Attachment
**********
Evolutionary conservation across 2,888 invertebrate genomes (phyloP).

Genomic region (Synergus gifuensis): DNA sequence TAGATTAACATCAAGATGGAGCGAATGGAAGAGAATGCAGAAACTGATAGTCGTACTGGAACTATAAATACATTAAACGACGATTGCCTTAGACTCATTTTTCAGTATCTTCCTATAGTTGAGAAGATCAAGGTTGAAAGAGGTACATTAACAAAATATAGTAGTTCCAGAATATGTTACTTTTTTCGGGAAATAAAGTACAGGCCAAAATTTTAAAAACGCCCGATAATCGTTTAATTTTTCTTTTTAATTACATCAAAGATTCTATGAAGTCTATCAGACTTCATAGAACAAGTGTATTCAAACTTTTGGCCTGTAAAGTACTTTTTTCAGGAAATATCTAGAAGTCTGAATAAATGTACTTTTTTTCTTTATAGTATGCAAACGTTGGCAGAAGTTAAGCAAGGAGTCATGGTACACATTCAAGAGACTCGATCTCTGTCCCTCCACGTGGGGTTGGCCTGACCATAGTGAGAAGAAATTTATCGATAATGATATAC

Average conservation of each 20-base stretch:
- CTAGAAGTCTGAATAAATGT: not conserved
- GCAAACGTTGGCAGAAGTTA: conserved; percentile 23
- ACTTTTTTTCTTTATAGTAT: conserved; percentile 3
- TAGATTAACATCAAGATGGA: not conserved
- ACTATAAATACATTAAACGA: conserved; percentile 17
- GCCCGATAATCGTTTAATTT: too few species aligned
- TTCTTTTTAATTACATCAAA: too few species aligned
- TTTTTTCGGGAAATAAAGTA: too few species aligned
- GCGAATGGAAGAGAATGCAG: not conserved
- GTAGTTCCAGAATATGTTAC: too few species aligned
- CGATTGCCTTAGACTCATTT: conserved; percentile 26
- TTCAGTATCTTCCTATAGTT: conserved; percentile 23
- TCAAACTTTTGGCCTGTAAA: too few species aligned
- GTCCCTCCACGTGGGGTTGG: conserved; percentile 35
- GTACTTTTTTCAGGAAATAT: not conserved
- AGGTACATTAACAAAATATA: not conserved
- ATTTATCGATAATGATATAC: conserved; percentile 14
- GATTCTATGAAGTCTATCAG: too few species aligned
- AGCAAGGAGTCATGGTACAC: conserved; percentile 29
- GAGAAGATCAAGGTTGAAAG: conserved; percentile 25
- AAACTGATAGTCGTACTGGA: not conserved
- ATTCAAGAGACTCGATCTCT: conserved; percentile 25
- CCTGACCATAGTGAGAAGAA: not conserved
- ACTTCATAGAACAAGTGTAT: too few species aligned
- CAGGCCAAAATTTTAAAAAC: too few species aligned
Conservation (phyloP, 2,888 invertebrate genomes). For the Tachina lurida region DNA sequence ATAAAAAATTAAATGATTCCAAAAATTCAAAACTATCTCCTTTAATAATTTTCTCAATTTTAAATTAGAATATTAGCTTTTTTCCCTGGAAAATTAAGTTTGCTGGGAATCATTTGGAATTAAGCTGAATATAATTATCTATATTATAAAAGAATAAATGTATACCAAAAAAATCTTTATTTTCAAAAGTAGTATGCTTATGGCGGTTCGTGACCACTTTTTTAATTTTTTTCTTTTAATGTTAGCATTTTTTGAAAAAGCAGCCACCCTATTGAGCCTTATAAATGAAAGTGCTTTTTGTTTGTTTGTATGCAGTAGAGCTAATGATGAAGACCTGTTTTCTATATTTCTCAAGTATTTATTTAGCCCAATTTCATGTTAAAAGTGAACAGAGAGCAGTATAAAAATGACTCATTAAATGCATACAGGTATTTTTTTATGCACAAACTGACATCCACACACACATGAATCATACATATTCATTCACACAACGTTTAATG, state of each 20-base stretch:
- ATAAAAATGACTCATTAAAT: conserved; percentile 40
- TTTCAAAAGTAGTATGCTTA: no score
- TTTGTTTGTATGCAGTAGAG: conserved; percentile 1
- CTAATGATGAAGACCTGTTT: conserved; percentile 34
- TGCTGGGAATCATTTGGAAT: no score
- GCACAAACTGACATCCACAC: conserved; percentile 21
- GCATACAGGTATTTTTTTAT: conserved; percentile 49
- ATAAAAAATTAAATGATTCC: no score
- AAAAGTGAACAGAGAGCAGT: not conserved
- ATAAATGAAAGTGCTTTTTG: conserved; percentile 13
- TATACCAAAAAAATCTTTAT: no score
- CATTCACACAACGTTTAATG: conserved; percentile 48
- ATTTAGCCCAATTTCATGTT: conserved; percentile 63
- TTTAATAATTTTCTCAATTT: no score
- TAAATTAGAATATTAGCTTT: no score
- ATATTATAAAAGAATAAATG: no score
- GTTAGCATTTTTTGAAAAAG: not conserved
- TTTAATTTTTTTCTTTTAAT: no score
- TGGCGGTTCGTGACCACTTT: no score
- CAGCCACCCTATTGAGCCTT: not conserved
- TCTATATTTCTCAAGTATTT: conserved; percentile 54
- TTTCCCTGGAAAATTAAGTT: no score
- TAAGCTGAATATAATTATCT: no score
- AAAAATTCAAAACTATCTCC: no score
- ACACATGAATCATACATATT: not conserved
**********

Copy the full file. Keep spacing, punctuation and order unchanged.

Evolutionary conservation across 2,888 invertebrate genomes (phyloP).

Genomic region (Synergus gifuensis): DNA sequence TAGATTAACATCAAGATGGAGCGAATGGAAGAGAATGCAGAAACTGATAGTCGTACTGGAACTATAAATACATTAAACGACGATTGCCTTAGACTCATTTTTCAGTATCTTCCTATAGTTGAGAAGATCAAGGTTGAAAGAGGTACATTAACAAAATATAGTAGTTCCAGAATATGTTACTTTTTTCGGGAAATAAAGTACAGGCCAAAATTTTAAAAACGCCCGATAATCGTTTAATTTTTCTTTTTAATTACATCAAAGATTCTATGAAGTCTATCAGACTTCATAGAACAAGTGTATTCAAACTTTTGGCCTGTAAAGTACTTTTTTCAGGAAATATCTAGAAGTCTGAATAAATGTACTTTTTTTCTTTATAGTATGCAAACGTTGGCAGAAGTTAAGCAAGGAGTCATGGTACACATTCAAGAGACTCGATCTCTGTCCCTCCACGTGGGGTTGGCCTGACCATAGTGAGAAGAAATTTATCGATAATGATATAC

Average conservation of each 20-base stretch:
- CTAGAAGTCTGAATAAATGT: not conserved
- GCAAACGTTGGCAGAAGTTA: conserved; percentile 23
- ACTTTTTTTCTTTATAGTAT: conserved; percentile 3
- TAGATTAACATCAAGATGGA: not conserved
- ACTATAAATACATTAAACGA: conserved; percentile 17
- GCCCGATAATCGTTTAATTT: too few species aligned
- TTCTTTTTAATTACATCAAA: too few species aligned
- TTTTTTCGGGAAATAAAGTA: too few species aligned
- GCGAATGGAAGAGAATGCAG: not conserved
- GTAGTTCCAGAATATGTTAC: too few species aligned
- CGATTGCCTTAGACTCATTT: conserved; percentile 26
- TTCAGTATCTTCCTATAGTT: conserved; percentile 23
- TCAAACTTTTGGCCTGTAAA: too few species aligned
- GTCCCTCCACGTGGGGTTGG: conserved; percentile 35
- GTACTTTTTTCAGGAAATAT: not conserved
- AGGTACATTAACAAAATATA: not conserved
- ATTTATCGATAATGATATAC: conserved; percentile 14
- GATTCTATGAAGTCTATCAG: too few species aligned
- AGCAAGGAGTCATGGTACAC: conserved; percentile 29
- GAGAAGATCAAGGTTGAAAG: conserved; percentile 25
- AAACTGATAGTCGTACTGGA: not conserved
- ATTCAAGAGACTCGATCTCT: conserved; percentile 25
- CCTGACCATAGTGAGAAGAA: not conserved
- ACTTCATAGAACAAGTGTAT: too few species aligned
- CAGGCCAAAATTTTAAAAAC: too few species aligned
Conservation (phyloP, 2,888 invertebrate genomes). For the Tachina lurida region DNA sequence ATAAAAAATTAAATGATTCCAAAAATTCAAAACTATCTCCTTTAATAATTTTCTCAATTTTAAATTAGAATATTAGCTTTTTTCCCTGGAAAATTAAGTTTGCTGGGAATCATTTGGAATTAAGCTGAATATAATTATCTATATTATAAAAGAATAAATGTATACCAAAAAAATCTTTATTTTCAAAAGTAGTATGCTTATGGCGGTTCGTGACCACTTTTTTAATTTTTTTCTTTTAATGTTAGCATTTTTTGAAAAAGCAGCCACCCTATTGAGCCTTATAAATGAAAGTGCTTTTTGTTTGTTTGTATGCAGTAGAGCTAATGATGAAGACCTGTTTTCTATATTTCTCAAGTATTTATTTAGCCCAATTTCATGTTAAAAGTGAACAGAGAGCAGTATAAAAATGACTCATTAAATGCATACAGGTATTTTTTTATGCACAAACTGACATCCACACACACATGAATCATACATATTCATTCACACAACGTTTAATG, state of each 20-base stretch:
- ATAAAAATGACTCATTAAAT: conserved; percentile 40
- TTTCAAAAGTAGTATGCTTA: no score
- TTTGTTTGTATGCAGTAGAG: conserved; percentile 1
- CTAATGATGAAGACCTGTTT: conserved; percentile 34
- TGCTGGGAATCATTTGGAAT: no score
- GCACAAACTGACATCCACAC: conserved; percentile 21
- GCATACAGGTATTTTTTTAT: conserved; percentile 49
- ATAAAAAATTAAATGATTCC: no score
- AAAAGTGAACAGAGAGCAGT: not conserved
- ATAAATGAAAGTGCTTTTTG: conserved; percentile 13
- TATACCAAAAAAATCTTTAT: no score
- CATTCACACAACGTTTAATG: conserved; percentile 48
- ATTTAGCCCAATTTCATGTT: conserved; percentile 63
- TTTAATAATTTTCTCAATTT: no score
- TAAATTAGAATATTAGCTTT: no score
- ATATTATAAAAGAATAAATG: no score
- GTTAGCATTTTTTGAAAAAG: not conserved
- TTTAATTTTTTTCTTTTAAT: no score
- TGGCGGTTCGTGACCACTTT: no score
- CAGCCACCCTATTGAGCCTT: not conserved
- TCTATATTTCTCAAGTATTT: conserved; percentile 54
- TTTCCCTGGAAAATTAAGTT: no score
- TAAGCTGAATATAATTATCT: no score
- AAAAATTCAAAACTATCTCC: no score
- ACACATGAATCATACATATT: not conserved